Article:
Philanthropisms

How We Give Now, with Lucy Bernholz

November 04, 2021 Season 1 Episode 2
Philanthropisms
How We Give Now, with Lucy Bernholz
Show Notes

In this episode we talk to Lucy Bernholz, Director of the Digital Civil Society Lab at Stanford University's Center on Philanthropy & Civil Society, about her new book How We Give Now: A Philanthropic Guide for the Rest of Us.  In a fascinating and wide-ranging conversation, Rhodri and Lucy discuss many issues relating to themes in the book, including:

The expanding "Giving Space"

  • What will the expansion of the “giving space” and the proliferation of ways of “doing good” (e.g. crowdfunding, social investment, ethical consumerism,  etc) mean for traditional philanthropic giving? Does this matter?
  • Has most of the “democratization” of giving in recent years actually being “commoditization”? What would genuine democratization of the giving space look like?

Platforms and online giving

  • What dangers are there in assuming that platforms are neutral public spaces? Will these problems be exacerbated by the shift to new forms of giving?

Data donation

  • What does data donation look like in practice? 
  • Is there something fundamentally different about a form of giving in which the donor retains the asset they have donated?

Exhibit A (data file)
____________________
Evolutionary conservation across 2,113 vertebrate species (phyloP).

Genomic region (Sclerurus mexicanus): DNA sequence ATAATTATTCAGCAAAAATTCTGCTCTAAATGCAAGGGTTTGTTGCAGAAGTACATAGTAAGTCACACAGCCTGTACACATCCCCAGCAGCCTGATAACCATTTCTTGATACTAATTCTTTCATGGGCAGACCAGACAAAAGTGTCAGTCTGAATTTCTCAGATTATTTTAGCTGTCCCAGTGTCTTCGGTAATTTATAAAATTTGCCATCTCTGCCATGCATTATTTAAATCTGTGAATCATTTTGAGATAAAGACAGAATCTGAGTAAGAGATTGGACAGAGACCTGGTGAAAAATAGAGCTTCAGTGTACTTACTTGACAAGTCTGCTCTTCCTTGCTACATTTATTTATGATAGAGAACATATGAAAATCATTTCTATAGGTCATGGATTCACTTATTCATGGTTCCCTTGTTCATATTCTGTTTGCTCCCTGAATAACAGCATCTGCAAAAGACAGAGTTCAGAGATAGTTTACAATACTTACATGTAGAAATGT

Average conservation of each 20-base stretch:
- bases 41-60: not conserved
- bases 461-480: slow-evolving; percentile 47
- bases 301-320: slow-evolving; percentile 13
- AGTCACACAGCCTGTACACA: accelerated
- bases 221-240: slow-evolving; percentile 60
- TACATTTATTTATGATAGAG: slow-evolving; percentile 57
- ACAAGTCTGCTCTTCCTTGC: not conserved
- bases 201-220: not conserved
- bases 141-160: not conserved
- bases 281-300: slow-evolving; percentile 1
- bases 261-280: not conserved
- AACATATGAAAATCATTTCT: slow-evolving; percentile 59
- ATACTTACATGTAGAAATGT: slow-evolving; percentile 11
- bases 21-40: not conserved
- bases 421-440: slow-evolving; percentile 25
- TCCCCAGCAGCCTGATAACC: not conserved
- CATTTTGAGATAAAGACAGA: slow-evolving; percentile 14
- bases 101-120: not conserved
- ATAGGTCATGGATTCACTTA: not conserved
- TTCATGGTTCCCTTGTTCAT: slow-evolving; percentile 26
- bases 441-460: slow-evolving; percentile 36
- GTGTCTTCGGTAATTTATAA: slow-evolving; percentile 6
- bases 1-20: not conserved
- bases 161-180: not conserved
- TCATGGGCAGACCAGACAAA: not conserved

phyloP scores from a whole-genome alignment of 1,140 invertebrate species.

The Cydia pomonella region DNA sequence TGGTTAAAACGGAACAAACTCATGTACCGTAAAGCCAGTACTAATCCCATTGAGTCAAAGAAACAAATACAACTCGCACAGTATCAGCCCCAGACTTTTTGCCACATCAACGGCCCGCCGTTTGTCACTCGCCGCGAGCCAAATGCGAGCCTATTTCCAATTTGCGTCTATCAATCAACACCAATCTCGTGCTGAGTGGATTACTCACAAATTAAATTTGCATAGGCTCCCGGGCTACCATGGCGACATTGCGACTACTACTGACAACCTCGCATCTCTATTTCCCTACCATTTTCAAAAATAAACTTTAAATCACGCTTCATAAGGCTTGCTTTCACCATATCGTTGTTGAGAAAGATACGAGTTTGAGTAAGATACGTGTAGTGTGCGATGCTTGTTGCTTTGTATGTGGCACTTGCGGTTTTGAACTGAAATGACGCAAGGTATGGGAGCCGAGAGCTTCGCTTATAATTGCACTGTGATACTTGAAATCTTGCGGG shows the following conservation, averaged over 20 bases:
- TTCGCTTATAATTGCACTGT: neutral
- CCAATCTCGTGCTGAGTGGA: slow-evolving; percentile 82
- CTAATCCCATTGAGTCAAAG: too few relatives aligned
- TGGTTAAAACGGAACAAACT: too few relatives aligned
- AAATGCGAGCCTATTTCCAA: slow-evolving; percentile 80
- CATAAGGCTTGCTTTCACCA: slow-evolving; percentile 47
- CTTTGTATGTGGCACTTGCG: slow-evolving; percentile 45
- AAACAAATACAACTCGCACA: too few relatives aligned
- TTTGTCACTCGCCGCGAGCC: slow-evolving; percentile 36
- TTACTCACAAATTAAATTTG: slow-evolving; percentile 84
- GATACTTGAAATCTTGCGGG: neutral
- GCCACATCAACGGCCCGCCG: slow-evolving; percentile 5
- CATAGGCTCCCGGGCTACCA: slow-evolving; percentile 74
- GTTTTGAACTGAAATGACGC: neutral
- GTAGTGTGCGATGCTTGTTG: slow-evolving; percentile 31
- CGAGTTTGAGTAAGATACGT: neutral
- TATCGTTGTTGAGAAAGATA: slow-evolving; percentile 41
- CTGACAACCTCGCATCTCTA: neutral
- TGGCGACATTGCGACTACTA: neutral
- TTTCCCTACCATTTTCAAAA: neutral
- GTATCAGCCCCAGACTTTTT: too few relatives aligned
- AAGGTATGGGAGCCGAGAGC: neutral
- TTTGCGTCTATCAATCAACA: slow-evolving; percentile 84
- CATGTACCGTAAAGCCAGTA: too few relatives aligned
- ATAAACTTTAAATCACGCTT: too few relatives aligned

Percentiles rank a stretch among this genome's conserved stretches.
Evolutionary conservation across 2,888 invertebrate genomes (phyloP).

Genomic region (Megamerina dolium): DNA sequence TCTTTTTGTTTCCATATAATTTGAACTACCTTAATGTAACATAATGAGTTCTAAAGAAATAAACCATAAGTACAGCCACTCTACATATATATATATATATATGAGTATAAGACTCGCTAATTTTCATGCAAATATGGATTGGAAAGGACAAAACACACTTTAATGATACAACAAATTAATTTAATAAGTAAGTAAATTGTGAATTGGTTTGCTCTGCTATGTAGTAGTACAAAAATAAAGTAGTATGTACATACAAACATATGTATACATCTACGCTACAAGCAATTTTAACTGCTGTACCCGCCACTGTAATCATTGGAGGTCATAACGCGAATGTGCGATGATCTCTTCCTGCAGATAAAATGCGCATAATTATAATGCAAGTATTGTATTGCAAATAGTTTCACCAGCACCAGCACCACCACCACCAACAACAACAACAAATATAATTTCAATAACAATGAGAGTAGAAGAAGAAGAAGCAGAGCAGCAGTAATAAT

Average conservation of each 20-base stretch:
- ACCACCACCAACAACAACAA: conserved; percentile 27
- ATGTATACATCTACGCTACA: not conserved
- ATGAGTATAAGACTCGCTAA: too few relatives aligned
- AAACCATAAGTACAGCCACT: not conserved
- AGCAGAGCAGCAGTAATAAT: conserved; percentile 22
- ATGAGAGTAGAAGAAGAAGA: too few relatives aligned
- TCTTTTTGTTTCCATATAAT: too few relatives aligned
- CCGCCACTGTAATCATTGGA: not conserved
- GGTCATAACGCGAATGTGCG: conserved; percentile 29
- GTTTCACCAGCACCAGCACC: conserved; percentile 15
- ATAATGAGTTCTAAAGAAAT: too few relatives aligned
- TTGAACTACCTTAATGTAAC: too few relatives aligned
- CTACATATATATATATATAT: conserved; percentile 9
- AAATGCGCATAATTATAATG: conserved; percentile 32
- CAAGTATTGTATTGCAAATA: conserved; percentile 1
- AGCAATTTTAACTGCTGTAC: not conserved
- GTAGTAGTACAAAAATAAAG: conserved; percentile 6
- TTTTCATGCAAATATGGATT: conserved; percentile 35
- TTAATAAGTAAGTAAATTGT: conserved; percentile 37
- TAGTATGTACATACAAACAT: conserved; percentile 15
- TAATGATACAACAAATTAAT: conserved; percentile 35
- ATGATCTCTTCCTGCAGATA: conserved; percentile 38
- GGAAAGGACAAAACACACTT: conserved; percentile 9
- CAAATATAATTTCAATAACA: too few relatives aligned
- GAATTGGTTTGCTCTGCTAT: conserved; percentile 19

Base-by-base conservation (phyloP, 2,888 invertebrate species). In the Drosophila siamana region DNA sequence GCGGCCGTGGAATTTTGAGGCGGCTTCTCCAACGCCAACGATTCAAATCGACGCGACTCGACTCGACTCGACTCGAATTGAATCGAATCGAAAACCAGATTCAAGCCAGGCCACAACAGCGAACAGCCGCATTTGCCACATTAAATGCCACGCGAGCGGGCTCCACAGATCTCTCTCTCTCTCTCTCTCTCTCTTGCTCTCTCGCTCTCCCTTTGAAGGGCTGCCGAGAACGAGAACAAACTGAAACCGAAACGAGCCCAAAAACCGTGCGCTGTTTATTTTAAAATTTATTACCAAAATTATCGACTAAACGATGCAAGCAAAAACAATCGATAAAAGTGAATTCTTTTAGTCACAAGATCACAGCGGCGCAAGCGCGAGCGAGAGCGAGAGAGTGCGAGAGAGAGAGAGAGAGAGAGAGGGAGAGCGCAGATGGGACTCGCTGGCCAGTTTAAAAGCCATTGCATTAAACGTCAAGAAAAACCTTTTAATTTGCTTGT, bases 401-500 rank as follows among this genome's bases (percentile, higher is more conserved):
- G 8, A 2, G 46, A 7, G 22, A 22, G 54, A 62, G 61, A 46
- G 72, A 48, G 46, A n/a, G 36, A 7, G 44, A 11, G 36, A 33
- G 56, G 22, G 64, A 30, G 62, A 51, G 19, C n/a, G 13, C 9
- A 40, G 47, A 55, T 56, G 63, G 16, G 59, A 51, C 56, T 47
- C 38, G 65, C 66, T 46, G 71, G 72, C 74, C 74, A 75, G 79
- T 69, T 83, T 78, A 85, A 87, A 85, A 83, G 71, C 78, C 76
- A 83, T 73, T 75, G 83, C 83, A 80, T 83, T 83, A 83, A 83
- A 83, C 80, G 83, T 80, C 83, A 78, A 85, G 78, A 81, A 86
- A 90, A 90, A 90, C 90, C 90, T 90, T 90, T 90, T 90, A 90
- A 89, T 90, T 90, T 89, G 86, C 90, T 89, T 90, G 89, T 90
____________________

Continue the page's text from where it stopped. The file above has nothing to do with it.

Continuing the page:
Mutual Aid & Movements

  • Does the enthusiasm for mutual aid networks, digital movements etc demonstrate an unmet appetite for greater participation? Have traditional nonprofits fallen into the trap of being too transactional and seeing those who give simply as sources of money rather than potential partners in achieving social change?

Political giving:

  • In the context of new online digital social movements, and renewed appreciation by political parties of the importance of grassroots organizing, does the distinction between “philanthropic” giving and “political” giving make sense any longer?
  • Do we need to maintain a distinction between political giving and charitable giving, because the former needs to be wholly transparent while the latter should allow for anonymity?

Policy:  

  • When we talk about recognizing other types of giving, are there policy implications? 
  • To what extent is it the role of government to try to shape our culture of giving? Should it take an active role, or should it merely ensure minimum standards and safeguards and otherwise stay out of the way?

Elite philanthropy & mass giving

  • There seems to be a real interest among elite donors/institutional funders right now in supporting the growth of everyday giving, social movements etc. Why is this? 
  •  Can mass giving movements help to counter concerns about the potentially anti-democratic impact of big money philanthropy? 
  • What opportunities (and potential challenges) does the involvement of big money philanthropy in developing cultures of mass giving present?


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